Breaking News
Comments
Newest First | Oldest First | Threaded View
psevalia
User Rank
Author
re: London Calling: SiTime, WiSpry say MEMS the word
psevalia   8/9/2012 8:41:20 PM
NO RATINGS
golfdog - I invited you to download SiTime's performance reports (http://www.sitime.com/support/performance-measurement-report) to see for yourself how our jitter, frequency stability, aging and STFS (Allan Deviation) performance meets the requirements of all computing, consumer, enterprise, storage, and Ethernet applications. You'll have to register to get access to this data. Electronics companies are also converting to MEMS timing because of another reason - Resilience. See here (http://www.sitime.com/company/technology-overview/benefits/40x-more-resilient) for measured data on how SiTime's Silicon MEMS timing solutions are up to 40 times more superior than quartz devices. The timing market (resonators, oscillators, clock generators, buffers) is already $6B in size. Customers are converting rapidly from legacy quartz solutions to advanced MEMS solutions because they benefit in performance, resilience, reliability and cost. This is driving the rapid growth of the Silicon MEMS timing industry. Piyush Sevalia Exec VP, Marketing, SiTime Corp. psevalia@sitime.com

Golfdog
User Rank
Author
re: London Calling: SiTime, WiSpry say MEMS the word
Golfdog   8/9/2012 7:55:50 PM
NO RATINGS
MEMS appear to be well suited for high-vibration environments, to non-critically timed applications and applications where signal-to-noise ratios are not important. Applications that have complex modulation schemes, very high-speed communication, or that require excellent signal-to-noise performance will continue to be clocked by crystal based oscillator devices that have exceptional high Q and excellent temperature stability characteristics found in Quartz. The two technologies are not interchangeable. Frequency variations from both the lower Q and digital temperature compensation in the MEMS oscillators result in frequency fluctuations that are unacceptable in most applications. (Would require a form of digital adjustments in the PLL circuit to correct the frequency…) Jitter is an important characteristic in most of today’s computing and RF applications and quartz based oscillators have jitter performance that is equal or exceeds the best oscilloscopes. MEMS will never meet this requirement. Is there merit to MEMS in low end applications?…Yes there is….but they are limited. Just because this is a silicon device does not mean its inherent characteristics will eliminate the need for quartz based devices. In 2010…the global market created $165 Million in revenues for MEMS…with the majority coming from the consumer and the automotive sensor application space. I disagree with Karen that this will be a $20B market in 5 years. The Crystal based global timing market now is only $29B. The cost of MEMS at this juncture cannot keep pace with the lower cost of the new innovative quartz fabrication technologies. With the technology advantages of quartz crystal based devices in this ever evoloving wireless space we live in...the applications for MEMS are limited as noted.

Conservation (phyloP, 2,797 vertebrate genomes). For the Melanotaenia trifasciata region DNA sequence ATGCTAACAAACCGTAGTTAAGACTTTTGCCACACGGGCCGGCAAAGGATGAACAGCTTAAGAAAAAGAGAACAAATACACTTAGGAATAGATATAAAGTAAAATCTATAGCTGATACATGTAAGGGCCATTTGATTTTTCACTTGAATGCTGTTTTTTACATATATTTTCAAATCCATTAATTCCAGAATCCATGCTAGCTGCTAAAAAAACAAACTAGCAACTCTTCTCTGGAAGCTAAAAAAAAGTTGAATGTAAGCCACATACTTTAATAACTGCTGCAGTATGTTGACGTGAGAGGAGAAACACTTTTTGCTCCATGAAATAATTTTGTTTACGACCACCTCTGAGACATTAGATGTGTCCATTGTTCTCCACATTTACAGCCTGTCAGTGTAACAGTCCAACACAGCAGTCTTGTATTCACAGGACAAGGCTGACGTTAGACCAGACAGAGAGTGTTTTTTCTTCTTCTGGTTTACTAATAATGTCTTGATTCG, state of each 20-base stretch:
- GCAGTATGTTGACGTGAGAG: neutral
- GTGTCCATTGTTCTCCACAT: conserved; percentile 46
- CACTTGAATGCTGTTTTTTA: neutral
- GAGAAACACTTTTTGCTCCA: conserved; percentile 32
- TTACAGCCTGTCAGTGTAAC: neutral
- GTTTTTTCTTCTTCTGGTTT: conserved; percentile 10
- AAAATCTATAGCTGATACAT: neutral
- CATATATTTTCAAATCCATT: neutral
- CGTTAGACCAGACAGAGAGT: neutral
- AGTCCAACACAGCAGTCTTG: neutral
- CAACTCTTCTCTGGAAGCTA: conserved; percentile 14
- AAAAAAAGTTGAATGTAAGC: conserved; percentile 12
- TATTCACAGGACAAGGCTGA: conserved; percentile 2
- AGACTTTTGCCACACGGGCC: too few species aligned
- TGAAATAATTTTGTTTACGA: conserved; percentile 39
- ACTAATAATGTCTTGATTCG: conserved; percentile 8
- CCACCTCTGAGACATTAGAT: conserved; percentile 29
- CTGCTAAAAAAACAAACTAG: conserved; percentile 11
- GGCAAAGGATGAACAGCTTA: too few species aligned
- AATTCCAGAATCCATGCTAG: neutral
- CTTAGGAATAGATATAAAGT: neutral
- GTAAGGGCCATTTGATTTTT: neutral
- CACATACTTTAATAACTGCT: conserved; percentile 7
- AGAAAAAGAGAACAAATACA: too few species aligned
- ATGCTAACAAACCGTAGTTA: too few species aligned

karenlightman
User Rank
Author
re: London Calling: SiTime, WiSpry say MEMS the word
karenlightman   8/9/2012 2:32:14 PM
NO RATINGS
I beg to differ - the reason there is specialization is because there is so much opportunity for the adoption of MEMS! It's not fragmented; it's growing and maturing and developing into a robust industry - predicted to top $20B by 2017! Yes there will be some consolidation but there will more partnership (see this article by Peter Clarke as an example) which will spur more opportunity for innovation and yes, more adoptions of MEMS. Karen

krisi
User Rank
Author
re: London Calling: SiTime, WiSpry say MEMS the word
krisi   8/9/2012 1:26:54 PM
NO RATINGS
Good signs that MEMs companies are maturing...but both are highly specialized and the overall market is still highly fragmented...time for some consolidation? Kris



Datasheets.com Parts Search

185 million searchable parts
(please enter a part number or hit search to begin)
Radio
LATEST ARCHIVED BROADCAST

What are the engineering and design challenges in creating successful IoT devices? These devices are usually small, resource-constrained electronics designed to sense, collect, send, and/or interpret data. Some of the devices need to be smart enough to act upon data in real time, 24/7. Specifically the guests will discuss sensors, security, and lessons from IoT deployments.

Brought to you by:

Like Us on Facebook
Special Video Section
The LTC2380-24 is a versatile 24-bit SAR ADC that combines ...
In this short video we show an LED light demo to ...
02:46
Wireless Power enables applications where it is difficult ...
07:41
LEDs are being used in current luxury model automotive ...
With design sizes expected to increase by 5X through 2020, ...
01:48
Linear Technology’s LT8330 and LT8331, two Low Quiescent ...
The quality and reliability of Mill-Max's two-piece ...
LED lighting is an important feature in today’s and future ...
05:27
The LT8602 has two high voltage buck regulators with an ...
05:18
Silego Technology’s highly versatile Mixed-signal GreenPAK ...
The quality and reliability of Mill-Max's two-piece ...
01:34
Why the multicopter? It has every thing in it. 58 of ...
Security is important in all parts of the IoT chain, ...
Infineon explains their philosophy and why the multicopter ...
The LTC4282 Hot SwapTM controller allows a board to be ...
This video highlights the Zynq® UltraScale+™ MPSoC, and sho...
Homeowners may soon be able to store the energy generated ...
The LTC®6363 is a low power, low noise, fully differential ...
See the Virtex® UltraScale+™ FPGA with 32.75G backplane ...
Vincent Ching, applications engineer at Avago Technologies, ...